Even if you’ve never attended a cookery course in your life, do not consider yourself particularly to be a foodie or haven’t been to the capital for decades, you will have heard the name Le Gavroche touted in fine dining circles in magazines, television, even film.
Opened at the dawn of the summer of love in April ’67, when the media was still recovering from England winning the World Cup (some would say ‘still is‘) and the world was yet to be wowed by the greatest music festival ever at Woodstock, Le Gavroche had high expectations, even if London’s fine dining scene was only slightly more active than sedentary with the youth of the day experimenting in lentils and pulses rather than fine French cuisine.
However, Hendrix, Joplin, Morrison and Co may well be keeping the heaven-bound occupied (oh, yes they would – all sins would be forgiven for their unique style and music created whilst they were down here), Le Govrache is still standing, opening its doors in London for the 45th year.
The second generation of the Roux family are at the helm
And, still at its head are la famille Roux, whom many would argue were amongst the movement that started London’s mammoth turn around and entry onto the global map of haute cuisine. Gone were the cafés of the ‘Quadrophenia’ era (yes, I know the film was released in ’79, but you get the picture) and classy restaurants were springing up all over the capital in their place.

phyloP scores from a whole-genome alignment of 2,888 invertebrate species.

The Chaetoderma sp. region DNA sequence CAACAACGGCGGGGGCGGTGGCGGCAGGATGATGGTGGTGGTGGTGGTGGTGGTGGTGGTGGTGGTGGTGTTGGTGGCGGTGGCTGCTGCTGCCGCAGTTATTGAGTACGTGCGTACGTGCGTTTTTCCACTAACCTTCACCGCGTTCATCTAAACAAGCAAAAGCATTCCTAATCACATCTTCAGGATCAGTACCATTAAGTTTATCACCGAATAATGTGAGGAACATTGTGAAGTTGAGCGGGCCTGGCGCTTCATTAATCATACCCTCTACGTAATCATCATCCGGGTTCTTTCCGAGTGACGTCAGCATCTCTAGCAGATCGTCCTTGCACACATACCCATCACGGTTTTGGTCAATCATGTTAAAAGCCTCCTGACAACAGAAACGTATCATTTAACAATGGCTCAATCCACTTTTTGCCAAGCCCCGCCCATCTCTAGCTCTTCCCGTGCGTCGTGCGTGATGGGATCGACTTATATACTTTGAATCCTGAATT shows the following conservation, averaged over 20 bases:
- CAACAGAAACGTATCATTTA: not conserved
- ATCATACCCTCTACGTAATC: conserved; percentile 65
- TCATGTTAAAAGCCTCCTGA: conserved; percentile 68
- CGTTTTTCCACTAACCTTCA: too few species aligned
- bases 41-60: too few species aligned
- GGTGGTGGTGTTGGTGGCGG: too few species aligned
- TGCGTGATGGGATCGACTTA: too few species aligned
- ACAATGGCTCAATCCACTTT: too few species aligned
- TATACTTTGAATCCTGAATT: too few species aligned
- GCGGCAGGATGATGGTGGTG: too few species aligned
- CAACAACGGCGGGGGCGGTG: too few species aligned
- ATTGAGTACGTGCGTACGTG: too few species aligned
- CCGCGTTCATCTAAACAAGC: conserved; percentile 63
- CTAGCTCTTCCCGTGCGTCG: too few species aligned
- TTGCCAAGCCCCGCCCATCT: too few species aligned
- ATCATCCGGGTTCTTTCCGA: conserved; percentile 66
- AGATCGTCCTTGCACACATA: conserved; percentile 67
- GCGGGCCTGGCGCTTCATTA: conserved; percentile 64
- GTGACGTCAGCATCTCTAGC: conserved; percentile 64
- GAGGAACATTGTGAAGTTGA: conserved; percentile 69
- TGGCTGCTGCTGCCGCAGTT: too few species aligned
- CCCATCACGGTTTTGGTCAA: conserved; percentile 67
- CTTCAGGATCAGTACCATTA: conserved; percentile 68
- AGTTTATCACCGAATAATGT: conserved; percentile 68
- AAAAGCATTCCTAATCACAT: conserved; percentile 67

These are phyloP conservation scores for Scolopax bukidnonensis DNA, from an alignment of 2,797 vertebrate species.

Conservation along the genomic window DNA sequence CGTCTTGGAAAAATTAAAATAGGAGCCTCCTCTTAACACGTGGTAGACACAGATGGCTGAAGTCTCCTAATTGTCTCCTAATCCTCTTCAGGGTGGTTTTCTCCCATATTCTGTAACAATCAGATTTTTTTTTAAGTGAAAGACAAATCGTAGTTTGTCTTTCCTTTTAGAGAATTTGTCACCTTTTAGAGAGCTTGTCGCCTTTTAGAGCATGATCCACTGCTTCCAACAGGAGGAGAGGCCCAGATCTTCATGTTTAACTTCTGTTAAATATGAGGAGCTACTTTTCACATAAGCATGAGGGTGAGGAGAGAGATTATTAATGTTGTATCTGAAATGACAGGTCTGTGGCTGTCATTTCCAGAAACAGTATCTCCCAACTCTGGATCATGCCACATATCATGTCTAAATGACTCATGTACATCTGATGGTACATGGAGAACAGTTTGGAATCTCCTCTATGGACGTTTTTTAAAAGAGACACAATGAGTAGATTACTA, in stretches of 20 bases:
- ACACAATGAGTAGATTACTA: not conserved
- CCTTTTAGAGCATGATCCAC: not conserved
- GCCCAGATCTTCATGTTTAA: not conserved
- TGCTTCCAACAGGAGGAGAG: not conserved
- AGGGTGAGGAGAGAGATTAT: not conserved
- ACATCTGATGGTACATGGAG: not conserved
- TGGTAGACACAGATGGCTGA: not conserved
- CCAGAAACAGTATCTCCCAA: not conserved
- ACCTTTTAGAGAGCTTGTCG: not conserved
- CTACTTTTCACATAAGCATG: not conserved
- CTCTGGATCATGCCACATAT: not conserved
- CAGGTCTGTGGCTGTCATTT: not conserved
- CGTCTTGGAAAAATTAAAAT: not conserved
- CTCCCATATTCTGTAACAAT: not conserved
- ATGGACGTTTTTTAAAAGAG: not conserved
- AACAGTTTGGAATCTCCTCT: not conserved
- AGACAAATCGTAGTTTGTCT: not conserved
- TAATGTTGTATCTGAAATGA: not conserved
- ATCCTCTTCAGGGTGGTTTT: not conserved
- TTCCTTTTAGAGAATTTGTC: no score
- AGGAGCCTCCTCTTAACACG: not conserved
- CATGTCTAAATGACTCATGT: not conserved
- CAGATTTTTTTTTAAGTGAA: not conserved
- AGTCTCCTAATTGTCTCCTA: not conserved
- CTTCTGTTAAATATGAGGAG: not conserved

A check back on the restaurant’s history and you begin to see what an impact and influence the ground-breaking Michelin-starred eatery has had; from the biggest names associated with the silver screen and global dignitaries to our own royal family and prime ministers – all have had occasion to dine there in the past.
Michel Roux Jr., son of Albert and nephew of Michel, the two brothers who opened the famous restaurant in Chelsea before it found a new home in Mayfair, has been at the helm for more than twenty years. The cookery classes have been handed down the generation inhouse and, according to Michel Jr., it is not only the family’s passion for food, but also the manner in which the guests are treated that has been the backbone of Le Gavroche’s success.
Perfection is something to be strived for and that has led to this famous restaurant being a powerhouse and a beacon of all that is good about dining in the capital, whilst many a pretender has fallen by the wayside over the same period. It is no wonder, then, why, as Michel Jr. concluded, critics as well as customers have kept the restaurant a beloved treasure of the capital for forty five years.